Brightsurf Science News & Current Events

June 07, 2002
New robotic microscope helps scientists track cells over time
A new invention--a robotic microscope--is opening the way for scientists to track changes in cells over time as genes are expressed and the resulting proteins go into action.

Chicago researchers receive award for innovative HIV drug-making process
A team of chemists from Abbott Laboratories in North Chicago, Ill., was honored June 3 by the American Chemical Society for developing an innovative process for producing the HIV/AIDS drugs ritonavir and lopinavir.

Students from Boston, Connecticut, Ohio and Minnesota win 2002 US Physics Olympiad
After a week of grueling physics exams, lab experiments and classroom work, five students have been selected as winners of the 2002 Physics Olympiad.

Researchers discover effects of exercise in women taking hormone replacement therapy
Researchers have found that women who take hormone replacement therapy (HRT) through a skin patch have higher estrogen levels during exercise than women who exercise and take HRT orally.

Study reveals key to making Web sites easier to use
Web site designers should focus on how users mentally organize information that is displayed.

Promising new therapies for deadly form of leukemia
Using the development of the cancer-fighting drug Gleevec as a road map, HHMI researchers are now setting their sights on a form of acute myelogenous leukemia (AML) that carries a bleak prognosis.

Recombinant Protein Expression Lab established at CU
Molecular biologists at Cornell University are using a five-year grant from the National Cancer Institute to establish a Recombinant Protein Expression Laboratory.

Chicago-area chemistry teacher wins regional award
Chemistry teacher Ann Levinson of Chicagoland Jewish High School in Morton Grove, Ill., was honored June 3 by the American Chemical Society for outstanding high school chemistry teaching.

Undergraduate scholarship opportunity: Founder's scholar campaign
AGHE will again administer the AARP Andrus Foundation's Founder's Scholar.

Diabetes drugs may help multiple sclerosis sufferers
Drugs used to treat Type 2 diabetes may prove useful for treatment of multiple sclerosis and other neurologic diseases, a University of Illinois at Chicago researcher has found.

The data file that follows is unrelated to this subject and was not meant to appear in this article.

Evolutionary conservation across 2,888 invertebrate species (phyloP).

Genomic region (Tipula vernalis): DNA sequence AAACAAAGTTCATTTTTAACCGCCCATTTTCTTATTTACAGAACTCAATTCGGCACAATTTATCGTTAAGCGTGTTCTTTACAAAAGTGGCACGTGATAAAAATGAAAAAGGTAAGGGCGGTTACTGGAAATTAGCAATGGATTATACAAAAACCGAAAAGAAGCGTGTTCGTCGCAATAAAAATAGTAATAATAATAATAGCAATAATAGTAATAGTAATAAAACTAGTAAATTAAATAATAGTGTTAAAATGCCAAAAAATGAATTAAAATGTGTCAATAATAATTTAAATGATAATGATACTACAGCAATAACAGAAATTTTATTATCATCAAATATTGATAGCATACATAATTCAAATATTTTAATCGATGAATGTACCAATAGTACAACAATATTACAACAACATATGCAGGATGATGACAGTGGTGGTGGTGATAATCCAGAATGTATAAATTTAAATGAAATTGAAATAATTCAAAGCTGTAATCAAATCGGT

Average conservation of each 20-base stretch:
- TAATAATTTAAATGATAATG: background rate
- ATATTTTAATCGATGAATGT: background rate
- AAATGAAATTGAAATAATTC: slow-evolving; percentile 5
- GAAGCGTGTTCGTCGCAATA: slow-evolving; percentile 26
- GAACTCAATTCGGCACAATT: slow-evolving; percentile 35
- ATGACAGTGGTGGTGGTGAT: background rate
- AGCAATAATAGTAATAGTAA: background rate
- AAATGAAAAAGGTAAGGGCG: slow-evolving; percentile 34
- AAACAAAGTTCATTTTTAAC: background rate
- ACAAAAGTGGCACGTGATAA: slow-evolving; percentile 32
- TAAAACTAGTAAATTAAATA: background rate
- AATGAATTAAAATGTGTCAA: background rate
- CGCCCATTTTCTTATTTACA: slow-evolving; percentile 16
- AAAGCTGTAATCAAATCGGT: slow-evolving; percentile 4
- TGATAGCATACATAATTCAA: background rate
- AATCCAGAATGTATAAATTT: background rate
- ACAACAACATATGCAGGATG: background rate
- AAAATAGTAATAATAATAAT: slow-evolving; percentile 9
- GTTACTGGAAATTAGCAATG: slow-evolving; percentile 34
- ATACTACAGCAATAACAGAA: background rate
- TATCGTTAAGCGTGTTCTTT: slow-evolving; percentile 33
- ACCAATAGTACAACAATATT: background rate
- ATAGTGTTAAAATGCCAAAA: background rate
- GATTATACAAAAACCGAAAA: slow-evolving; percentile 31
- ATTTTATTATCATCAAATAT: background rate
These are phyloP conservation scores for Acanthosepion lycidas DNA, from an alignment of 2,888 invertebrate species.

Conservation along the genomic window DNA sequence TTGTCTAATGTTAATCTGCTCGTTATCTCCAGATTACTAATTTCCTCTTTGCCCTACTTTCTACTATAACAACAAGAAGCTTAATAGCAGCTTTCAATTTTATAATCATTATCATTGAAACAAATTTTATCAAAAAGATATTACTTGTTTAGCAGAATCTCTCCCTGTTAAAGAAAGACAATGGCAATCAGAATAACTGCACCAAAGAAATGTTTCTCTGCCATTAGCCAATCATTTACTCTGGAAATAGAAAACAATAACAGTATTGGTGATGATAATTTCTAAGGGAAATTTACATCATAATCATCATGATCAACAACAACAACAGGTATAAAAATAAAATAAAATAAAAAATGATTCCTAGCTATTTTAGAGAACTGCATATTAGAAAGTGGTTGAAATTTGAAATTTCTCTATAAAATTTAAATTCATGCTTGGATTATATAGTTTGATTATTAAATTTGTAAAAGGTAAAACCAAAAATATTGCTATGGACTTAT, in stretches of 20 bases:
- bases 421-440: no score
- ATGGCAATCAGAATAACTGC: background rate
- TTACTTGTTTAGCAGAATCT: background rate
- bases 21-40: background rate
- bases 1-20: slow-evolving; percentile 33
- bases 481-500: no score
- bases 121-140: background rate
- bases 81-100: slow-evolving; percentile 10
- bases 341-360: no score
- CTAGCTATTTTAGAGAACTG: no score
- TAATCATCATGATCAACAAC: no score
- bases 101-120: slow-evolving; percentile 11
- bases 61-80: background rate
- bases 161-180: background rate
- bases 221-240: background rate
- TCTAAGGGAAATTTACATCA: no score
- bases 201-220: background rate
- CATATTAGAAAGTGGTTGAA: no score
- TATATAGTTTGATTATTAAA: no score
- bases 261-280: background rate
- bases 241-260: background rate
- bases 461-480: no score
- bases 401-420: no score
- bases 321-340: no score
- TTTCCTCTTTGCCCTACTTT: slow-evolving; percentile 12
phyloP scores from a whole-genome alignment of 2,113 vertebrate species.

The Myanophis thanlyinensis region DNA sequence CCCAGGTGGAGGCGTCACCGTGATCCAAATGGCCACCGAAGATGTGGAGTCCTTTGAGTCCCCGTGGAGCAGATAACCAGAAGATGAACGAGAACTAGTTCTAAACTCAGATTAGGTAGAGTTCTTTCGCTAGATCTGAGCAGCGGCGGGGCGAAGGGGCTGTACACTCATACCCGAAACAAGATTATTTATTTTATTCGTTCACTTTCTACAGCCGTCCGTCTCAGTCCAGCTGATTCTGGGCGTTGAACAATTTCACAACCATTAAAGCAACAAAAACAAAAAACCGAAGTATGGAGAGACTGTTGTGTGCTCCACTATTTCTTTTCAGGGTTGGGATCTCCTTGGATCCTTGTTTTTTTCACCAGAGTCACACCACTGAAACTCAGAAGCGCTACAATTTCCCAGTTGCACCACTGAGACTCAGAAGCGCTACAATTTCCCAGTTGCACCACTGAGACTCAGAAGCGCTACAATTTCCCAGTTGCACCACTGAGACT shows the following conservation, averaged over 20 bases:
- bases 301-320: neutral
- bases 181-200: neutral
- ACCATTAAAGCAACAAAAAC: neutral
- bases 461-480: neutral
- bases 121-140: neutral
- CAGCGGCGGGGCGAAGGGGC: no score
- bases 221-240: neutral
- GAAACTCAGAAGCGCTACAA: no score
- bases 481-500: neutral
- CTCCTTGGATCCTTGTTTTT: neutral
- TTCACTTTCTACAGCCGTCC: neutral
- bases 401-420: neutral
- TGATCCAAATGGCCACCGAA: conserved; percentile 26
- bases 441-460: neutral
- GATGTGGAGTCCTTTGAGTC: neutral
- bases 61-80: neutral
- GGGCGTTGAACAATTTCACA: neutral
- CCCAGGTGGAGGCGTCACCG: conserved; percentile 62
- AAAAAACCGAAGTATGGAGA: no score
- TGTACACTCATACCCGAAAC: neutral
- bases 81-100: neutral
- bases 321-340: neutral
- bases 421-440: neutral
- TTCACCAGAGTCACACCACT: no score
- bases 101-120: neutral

DNA shows genetic variability of the nene lost more than 500 years ago, not during the 20th century
Was the isolation of island living to blame for draining the nene gene pool to a puddle, or was it the 20th century population decline?

Government, auto industry and UC Davis partner to create high-mileage, low emissions 'FutureTruck'
University of California, Davis, students are among 15 top North American university engineering schools competing to turn a 2002 Ford Explorer into a low-emissions vehicle with at least 25 percent higher fuel economy -- without sacrificing performance, utility, safety and affordability.

Princeton students reveal U.S.'s natural hazard risk
For the first time, natural hazard data from across the entire United States has been combined into a comprehensive hazard map revealing the areas most at risk for natural hazards.

Montgomery County chemistry teacher wins regional award
Chemistry teacher Elena Andrys Pisciotta of Damascus High School in Damascus, Md., will be honored May 29 by the American Chemical Society for outstanding high school chemistry teaching.

N.C. Health Choice program boosting access to dental care for poor children, study shows
A federal-state health program partnership called N.C. Health Choice has significantly improved access to dental care for children from low-income families across the state, a new University of North Carolina at Chapel Hill study shows.

Wanted: A coherent strategy on asylum seekers
New research has revealed a lack of coordination among the various bodies dealing with asylum seekers in Britain.

Study of fossils found in arctic shows plants more developed at earlier time
Along with Canadian colleagues, a University of North Carolina at Chapel Hill scientist has discovered fossils of plants dating back some 420 million years.
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